Glenn Randall Photography

Extraordinary landscape photography from Colorado and the West

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Sunrise from Sunlight Peak



Sunrise light on Mt. Eolus, North Eolus, Turret, Pigeon and Monitor peaks from the summit of 14,059-foot Sunlight Peak, Weminuche Wilderness, CO

Sunrise from Sunlight Peak, Weminuche Wilderness, Colorado

‚ÄčThe experience of shooting sunrise from Mt. Elbert and Castle Peak suggested the idea that I would find the best Fourteener summit photos on peaks that were relatively close to very dramatic neighbors. That, in turn, led me to think about three of the most rugged peaks in Colorado, Mt. Eolus, Sunlight Peak and Windom Peak, which are clustered together in the Needle Mountains of southwest Colorado.


The Needle Mountains, a part of the San Juan Mountains, are justifiably famous among mountaineers. Even today, they require a full day to approach them. When Franklin Rhoda, a member of the 1874 Hayden Survey, saw the Needle Mountains in the distance from the summit of Mt. Sneffels, he wrote, "We have never yet seen the group from any station (and we have viewed it from all sides) without feeling both deep respect and awe for their terrible ruggedness."


Stormy sunrise over Windom and Sunlight Peaks and South Sunlight Lake, Weminuche Wilderness, ColoradoIn July, 2006, I rode the Durango and Silverton Narrow-Guage Railroad to Needleton, then backpacked six miles in to Chicago Basin, basecamp for all three peaks. The next morning (or should I say, in the middle of the night?) my alarm jarred me awake at 1 am. Map study had convinced me that Sunlight Peak probably offered the best composition, so I started with it. My plan had one hitch: I'd never climbed any of these peaks, and trying to find my way up class II and III terrain in the dark, by headlamp, with a 4x5 field camera on my back, was a daunting challenge. Still, nothing ventured, nothing gained. The worst that could happen, I thought, was that I'd sit down on some ledge in the dark, put on all my warm clothes, and wait for the sun to come up so I could find my way back down.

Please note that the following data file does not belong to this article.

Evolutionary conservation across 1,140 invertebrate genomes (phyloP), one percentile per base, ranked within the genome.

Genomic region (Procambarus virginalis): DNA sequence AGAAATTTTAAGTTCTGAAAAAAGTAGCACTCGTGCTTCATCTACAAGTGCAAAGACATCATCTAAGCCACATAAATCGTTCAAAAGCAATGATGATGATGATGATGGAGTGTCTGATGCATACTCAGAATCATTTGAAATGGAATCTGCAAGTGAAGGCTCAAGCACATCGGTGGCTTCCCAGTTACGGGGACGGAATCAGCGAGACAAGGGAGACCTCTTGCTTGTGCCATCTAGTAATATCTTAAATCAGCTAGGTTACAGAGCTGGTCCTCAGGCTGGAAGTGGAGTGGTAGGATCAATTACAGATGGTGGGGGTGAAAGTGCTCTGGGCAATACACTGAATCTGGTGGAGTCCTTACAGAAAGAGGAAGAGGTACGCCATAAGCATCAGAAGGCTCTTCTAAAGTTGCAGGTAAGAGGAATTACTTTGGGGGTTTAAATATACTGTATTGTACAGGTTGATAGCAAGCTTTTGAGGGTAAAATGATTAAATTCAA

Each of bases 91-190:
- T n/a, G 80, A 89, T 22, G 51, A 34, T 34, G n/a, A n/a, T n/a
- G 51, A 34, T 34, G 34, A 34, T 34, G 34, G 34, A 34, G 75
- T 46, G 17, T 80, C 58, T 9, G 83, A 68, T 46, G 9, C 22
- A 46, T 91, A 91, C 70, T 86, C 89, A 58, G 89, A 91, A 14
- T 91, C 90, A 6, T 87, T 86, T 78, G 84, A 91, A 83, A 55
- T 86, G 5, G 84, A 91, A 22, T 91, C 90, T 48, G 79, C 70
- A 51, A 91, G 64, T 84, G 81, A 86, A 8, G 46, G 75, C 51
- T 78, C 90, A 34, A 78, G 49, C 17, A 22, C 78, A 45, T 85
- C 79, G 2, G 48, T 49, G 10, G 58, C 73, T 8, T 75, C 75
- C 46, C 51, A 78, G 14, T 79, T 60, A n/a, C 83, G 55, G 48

A steep but straightforward trail led to Twin Lakes and then into the basin below Sunlight and Windom peaks. From there things got trickier. I knew I was supposed to climb the Red Couloir. In the dark, of course, all colors are indistinguishable, even with the aid of moonlight. So which gully was the right one? A GPS position fix and some map, compass and altimeter work eventually got me started up the right couloir. At the top I exited left, following the guidebook's description, but missed the line of cairns indicating the easiest route. After thrashing up unstable talus and gravel-covered slabs, I reached some broken ledges just beneath the last 100-foot cliff blocking access to the summit ridge. Could I crack the final barrier? With difficulty, I scrambled up to a sharp notch and peered over into the yawning abyss beyond. Surely that couldn't be the easiest way; if it was, I was certainly not going to climb it in mountain boots (rather than rock shoes) with a 4x5 field camera on my back. I backed down and tried another way, eventually climbing through a short, steep tunnel behind a huge boulder to gain the summit ridge. I emerged to discover that the summit was just 50 yards away.